A tiny house, a farm and the good life. But are you really willing to commit?
Back to the land. Off the grid. Minimalism. Tiny living. Intrigued by any of those words and phrases?
Of course you are. In our modern, fast-paced world of consumerism, we have come to crave respite from our everyday routines, and in the bright age of all-you-could-ever-want media, lifestyle magazines and blogs give it to us.
Who hasn’t flipped through an issue of a magazine on green living with tips on urban farming and thought to themselves, “I want to grow my own food”? Who hasn’t watched a short video about a tiny house and thought to themselves, “I want to live like that”? Who hasn’t read an article on consumerism and thought to themselves, “it’s really time that I minimized”?
We’ve all done it, and we’ll continue to do it. This type of media fuels our aspirations. We all want to be eat and live better, be healthier and wiser, choose a path of intention rather than mindless consumption, so we keep reading, clicking and watching, and for a few brief moments we feel better about ourselves. We feel powerful. We feel in control of our lives. Yes, I too can choose to get rid of most of my wardrobe and commit to only seven articles of clothing!
But the danger lies in the fact that consuming this kind of media is a noncommittal act; few of us take the inspiration and turn it into action.
We are living in a moment where we need change. Actually, we needed it a long time ago, which means that the change we face now is going to have to be radical. We are going to have to live with less. We are going to have to grow some of our own food. We are going to have to change our consumption patterns. Advocating for simplified lifestyles is therefore essential; a reminder that such living is in fact perfectly normal and achievable, not just a fringe activity for the leftist nut jobs.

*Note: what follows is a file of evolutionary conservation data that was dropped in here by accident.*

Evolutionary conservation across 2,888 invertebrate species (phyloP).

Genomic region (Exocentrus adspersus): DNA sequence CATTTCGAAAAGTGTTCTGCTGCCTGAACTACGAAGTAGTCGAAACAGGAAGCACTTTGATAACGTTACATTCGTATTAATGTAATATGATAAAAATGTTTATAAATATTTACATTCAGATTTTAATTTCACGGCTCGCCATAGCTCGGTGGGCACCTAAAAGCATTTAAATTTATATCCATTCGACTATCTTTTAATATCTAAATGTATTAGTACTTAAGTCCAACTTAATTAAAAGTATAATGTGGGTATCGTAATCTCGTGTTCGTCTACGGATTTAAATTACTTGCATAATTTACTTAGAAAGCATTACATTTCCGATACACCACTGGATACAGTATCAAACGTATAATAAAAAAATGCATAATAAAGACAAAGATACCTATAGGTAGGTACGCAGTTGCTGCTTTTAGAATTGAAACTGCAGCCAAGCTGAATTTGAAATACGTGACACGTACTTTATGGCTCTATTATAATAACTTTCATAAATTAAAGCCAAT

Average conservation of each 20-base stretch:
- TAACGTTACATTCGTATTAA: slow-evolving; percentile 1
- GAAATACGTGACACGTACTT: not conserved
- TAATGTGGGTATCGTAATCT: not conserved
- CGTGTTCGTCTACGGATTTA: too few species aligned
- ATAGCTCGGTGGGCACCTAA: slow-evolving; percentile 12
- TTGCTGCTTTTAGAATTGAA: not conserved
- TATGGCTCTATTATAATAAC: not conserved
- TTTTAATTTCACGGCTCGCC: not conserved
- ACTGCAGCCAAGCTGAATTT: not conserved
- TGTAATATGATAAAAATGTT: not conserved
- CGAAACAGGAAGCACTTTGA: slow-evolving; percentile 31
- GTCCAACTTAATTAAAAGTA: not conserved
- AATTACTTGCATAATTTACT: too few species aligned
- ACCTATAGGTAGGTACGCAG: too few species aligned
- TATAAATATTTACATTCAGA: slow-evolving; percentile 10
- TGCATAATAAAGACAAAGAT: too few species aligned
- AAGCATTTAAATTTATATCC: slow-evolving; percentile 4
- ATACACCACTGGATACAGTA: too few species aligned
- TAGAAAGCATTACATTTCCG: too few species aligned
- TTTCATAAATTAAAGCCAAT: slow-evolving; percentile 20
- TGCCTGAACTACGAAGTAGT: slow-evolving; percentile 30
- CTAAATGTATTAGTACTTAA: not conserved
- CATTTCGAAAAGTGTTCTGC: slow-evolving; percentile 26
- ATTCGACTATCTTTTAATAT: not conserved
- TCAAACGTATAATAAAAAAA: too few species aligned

But the execution is more about glitz and glam than it is reality. I was recently reading a New Yorker profile about the woman behind the magazine Modern Farmer. I love Modern Farmer. As an urbanite with a ridiculous craving to jump ship and move back to the countryside, it speaks to me. Yes, I want to learn more about goats! But I’d like to think that I am self-aware enough to realize the privilege that I have to read a few articles while drinking my mug of single-origin French press while waiting for my organic chocolate kale cake to bake in the oven. I don’t have to go and put my hands into the dirt, I have a CSA farmer for that. Does this make me enlightened or just full blown bobo?
A farmer told the New Yorker reporter that Modern Farmer was less farm magazine and more of “a fashion magazine for farming.” In fact, Ann Marie Gardner, the founder and editor, herself has described the magazine as “the farming magazine for media professionals.”
Fashion magazines have clothes we’ll never buy, car magazines have cars we’ll never drive, and architecture magazines have homes we’ll never live in. They’re aspirational. But we continue to consume them like starving pigs at a trough.